Marketing Analytics in Practice

Balaji Raman, Associate Vice President, Cogitaas AVA. 


The term marketing analytics is quite broad, it covers a gamut of problems concerning consumer segmentation, e-mail marketing, pricing, brand positioning, brand equity, fighting competition, spends optimization and allocation. In all cases, business decisions are taken based on rigorous data analytics done through statistical modelling. Here, I will focus on different issues related to a brand, particularly in the context of CPG industry based on my experience.

I work with Cogitaas, a boutique consulting company providing recommendations and suggestions based on statistical and econometric models for CPG, retail, media and e-commerce firms. Using “Data for Decisions” involves statistical methods which are customised for different data sets.

Marketing –it’s All About Communication

Amazon, Apple, Netflix, Coca-Cola and BMW are some of the popular brand names that owe a lot to dedicated marketing campaigns involving innovative ideas in attracting consumers. Some important questions faced here are:

  1. How do consumers perceive my brand? Can it be quantified?
  2. What are the key brand attributes that drive demand?
  3. What should be the message conveyed to drive the next phase of growth?

Traditional channels of communication are TV, print, radio and out-door hoardings. TV has been the dominant channel and has received majority of spends from campaign budgets. However, with the popularity of internet and mobile phones, “digital” media is challenging the dominance of TV.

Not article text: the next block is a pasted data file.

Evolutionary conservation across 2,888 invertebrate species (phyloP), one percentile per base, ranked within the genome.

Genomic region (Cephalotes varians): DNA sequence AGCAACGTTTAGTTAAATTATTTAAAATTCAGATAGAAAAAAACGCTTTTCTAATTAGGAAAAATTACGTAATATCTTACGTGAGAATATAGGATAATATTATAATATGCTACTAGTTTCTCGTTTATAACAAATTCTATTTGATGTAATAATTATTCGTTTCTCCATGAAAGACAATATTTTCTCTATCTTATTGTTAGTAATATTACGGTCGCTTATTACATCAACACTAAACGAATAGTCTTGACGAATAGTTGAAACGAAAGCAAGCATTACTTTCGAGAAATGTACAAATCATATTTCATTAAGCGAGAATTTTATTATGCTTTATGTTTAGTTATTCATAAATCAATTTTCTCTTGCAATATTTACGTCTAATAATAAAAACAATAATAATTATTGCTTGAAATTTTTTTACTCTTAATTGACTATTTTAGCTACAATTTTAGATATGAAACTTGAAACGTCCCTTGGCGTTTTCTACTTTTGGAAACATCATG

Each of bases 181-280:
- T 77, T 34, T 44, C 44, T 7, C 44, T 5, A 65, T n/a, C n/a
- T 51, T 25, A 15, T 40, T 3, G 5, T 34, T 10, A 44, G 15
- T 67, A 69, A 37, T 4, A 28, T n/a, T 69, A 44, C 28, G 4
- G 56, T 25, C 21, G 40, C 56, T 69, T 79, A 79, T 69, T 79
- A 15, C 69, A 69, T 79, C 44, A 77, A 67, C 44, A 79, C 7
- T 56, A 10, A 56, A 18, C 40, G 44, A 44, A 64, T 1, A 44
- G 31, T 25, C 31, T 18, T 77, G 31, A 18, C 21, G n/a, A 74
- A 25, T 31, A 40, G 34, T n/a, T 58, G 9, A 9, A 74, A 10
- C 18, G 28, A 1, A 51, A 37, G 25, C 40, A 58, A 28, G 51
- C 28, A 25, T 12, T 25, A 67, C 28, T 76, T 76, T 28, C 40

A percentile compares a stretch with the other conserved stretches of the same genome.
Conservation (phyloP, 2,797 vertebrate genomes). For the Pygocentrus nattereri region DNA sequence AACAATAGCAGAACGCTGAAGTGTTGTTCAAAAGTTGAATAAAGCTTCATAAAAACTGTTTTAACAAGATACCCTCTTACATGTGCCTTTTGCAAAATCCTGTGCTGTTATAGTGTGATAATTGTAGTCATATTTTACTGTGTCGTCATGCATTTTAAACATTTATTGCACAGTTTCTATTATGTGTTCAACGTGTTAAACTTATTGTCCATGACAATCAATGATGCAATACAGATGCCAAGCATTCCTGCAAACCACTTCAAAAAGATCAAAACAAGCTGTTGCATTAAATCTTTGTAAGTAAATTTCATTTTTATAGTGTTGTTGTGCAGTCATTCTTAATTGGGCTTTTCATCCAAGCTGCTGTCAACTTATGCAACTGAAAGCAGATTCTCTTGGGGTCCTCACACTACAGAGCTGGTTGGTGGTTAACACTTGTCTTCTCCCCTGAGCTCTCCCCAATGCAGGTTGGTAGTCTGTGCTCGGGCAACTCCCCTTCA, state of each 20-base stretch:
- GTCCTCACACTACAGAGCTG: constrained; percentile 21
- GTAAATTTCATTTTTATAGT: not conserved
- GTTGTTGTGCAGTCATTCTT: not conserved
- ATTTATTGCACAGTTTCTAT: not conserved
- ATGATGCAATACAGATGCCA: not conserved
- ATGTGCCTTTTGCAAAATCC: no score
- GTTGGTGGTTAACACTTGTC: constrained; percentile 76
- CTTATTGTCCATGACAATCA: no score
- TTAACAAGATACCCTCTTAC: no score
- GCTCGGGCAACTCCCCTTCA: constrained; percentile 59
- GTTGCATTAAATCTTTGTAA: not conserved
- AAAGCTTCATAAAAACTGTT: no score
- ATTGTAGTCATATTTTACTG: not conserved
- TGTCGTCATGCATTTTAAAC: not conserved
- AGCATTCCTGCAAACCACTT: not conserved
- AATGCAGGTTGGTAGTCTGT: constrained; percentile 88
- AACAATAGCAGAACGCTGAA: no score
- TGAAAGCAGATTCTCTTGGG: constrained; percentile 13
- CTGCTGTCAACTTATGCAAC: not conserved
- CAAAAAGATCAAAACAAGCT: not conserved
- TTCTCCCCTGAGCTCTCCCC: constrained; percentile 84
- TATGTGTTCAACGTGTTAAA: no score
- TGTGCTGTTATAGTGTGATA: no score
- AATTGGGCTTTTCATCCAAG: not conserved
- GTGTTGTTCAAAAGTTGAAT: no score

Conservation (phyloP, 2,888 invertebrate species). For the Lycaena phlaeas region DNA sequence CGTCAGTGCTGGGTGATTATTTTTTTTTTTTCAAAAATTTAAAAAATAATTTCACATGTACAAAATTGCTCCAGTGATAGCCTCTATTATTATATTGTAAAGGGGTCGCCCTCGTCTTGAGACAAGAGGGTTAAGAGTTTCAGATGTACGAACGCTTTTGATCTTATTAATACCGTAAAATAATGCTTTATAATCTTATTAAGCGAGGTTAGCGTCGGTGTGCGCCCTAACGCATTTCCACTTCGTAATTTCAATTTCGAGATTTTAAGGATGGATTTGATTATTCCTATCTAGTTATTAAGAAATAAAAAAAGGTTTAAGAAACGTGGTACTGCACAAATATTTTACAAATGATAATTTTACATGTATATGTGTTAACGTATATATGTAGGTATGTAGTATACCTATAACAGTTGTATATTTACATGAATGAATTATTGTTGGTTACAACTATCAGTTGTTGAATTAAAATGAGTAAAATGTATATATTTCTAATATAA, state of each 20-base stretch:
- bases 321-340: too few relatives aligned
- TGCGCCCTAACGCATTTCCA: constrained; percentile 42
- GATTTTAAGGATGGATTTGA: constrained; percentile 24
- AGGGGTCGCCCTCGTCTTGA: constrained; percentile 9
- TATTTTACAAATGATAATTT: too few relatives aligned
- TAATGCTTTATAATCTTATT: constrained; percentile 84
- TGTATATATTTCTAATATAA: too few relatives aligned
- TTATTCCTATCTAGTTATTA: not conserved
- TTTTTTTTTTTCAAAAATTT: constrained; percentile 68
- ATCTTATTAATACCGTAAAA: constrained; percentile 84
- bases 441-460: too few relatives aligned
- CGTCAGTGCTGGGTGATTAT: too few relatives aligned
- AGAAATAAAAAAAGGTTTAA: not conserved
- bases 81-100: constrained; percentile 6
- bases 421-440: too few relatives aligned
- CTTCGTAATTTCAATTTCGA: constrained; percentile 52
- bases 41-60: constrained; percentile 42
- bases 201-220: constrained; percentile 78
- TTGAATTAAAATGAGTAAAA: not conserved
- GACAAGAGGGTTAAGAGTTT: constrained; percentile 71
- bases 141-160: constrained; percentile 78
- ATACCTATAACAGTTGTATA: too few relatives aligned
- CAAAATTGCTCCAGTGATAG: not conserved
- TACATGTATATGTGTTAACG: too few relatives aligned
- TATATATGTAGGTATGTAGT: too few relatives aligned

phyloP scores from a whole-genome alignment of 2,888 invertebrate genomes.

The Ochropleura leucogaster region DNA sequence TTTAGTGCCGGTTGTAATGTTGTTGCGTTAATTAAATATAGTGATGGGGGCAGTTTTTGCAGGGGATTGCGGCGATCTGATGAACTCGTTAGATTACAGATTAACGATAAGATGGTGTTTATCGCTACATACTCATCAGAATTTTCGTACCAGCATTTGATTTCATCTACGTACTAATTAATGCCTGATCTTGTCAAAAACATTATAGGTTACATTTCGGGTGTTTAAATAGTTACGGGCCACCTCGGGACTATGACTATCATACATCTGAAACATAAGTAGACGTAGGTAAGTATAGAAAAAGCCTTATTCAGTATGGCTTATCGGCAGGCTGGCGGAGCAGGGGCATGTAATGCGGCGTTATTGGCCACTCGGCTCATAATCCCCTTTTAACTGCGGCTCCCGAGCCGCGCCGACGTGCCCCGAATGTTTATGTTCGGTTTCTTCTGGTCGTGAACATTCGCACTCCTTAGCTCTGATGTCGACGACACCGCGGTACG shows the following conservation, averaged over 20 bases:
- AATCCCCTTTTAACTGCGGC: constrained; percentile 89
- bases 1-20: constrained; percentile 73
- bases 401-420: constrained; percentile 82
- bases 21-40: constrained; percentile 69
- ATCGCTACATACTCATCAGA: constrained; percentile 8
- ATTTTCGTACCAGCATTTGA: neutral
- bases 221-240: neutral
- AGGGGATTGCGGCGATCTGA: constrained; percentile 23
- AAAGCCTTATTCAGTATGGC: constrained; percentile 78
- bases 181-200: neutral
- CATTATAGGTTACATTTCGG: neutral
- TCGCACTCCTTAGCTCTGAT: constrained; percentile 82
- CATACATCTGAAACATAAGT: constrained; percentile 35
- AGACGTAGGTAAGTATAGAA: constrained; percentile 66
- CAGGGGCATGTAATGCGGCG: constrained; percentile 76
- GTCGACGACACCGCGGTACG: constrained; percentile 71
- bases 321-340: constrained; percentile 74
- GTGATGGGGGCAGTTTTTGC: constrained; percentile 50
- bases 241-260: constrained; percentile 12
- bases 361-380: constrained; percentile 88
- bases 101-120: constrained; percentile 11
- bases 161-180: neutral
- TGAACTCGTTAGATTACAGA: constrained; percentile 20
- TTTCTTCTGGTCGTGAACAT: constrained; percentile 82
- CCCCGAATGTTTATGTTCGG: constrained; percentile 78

Given that resources are finite and limited, it is necessary to:

  1. Measure Return on Investment (RoI) from different platforms.
  2. Optimize media spends and allocate budgets across platforms.

Data analytics plays a very definitive role over here, as consumers have exposure to multiple media channels, and complex models are used to separate out the effects of each.

Brand Growth – Driving Market Share and Fighting Competition

Determining strategies that help in driving brand growth is a continuous exercise for any brand manager. Some of the questions which we have addressed through analytical models are:

  1. What are the key growth drivers of my brand?
  2. What are the opportunities in different geographies?
  3. Are there any preferences for SKUs (Stock Keeping Units)?
  4. What is my brand equity and how does it compare to competition?
  5. How do I fight competition?
Pricing and Promotions

Decisions on pricing are strategic. Poor decisions can lead to irreparable damage to a brand’s equity. Pricing decisions are taken at SKU level as each SKU caters for different segment of consumers. Some questions posed to us related to pricing are:

  1. What are the optimum price for SKUs?
  2. How to quantify the impact of pricing on brand equity?
  3. What will be the impact of any price increase?
  4. Are the SKUs cannibalizing?
  5. How to quantify the impact of promotions or discounts given on SKUs?
  6. Should the discounts be deep or shallow?
  7. When to provide discounts?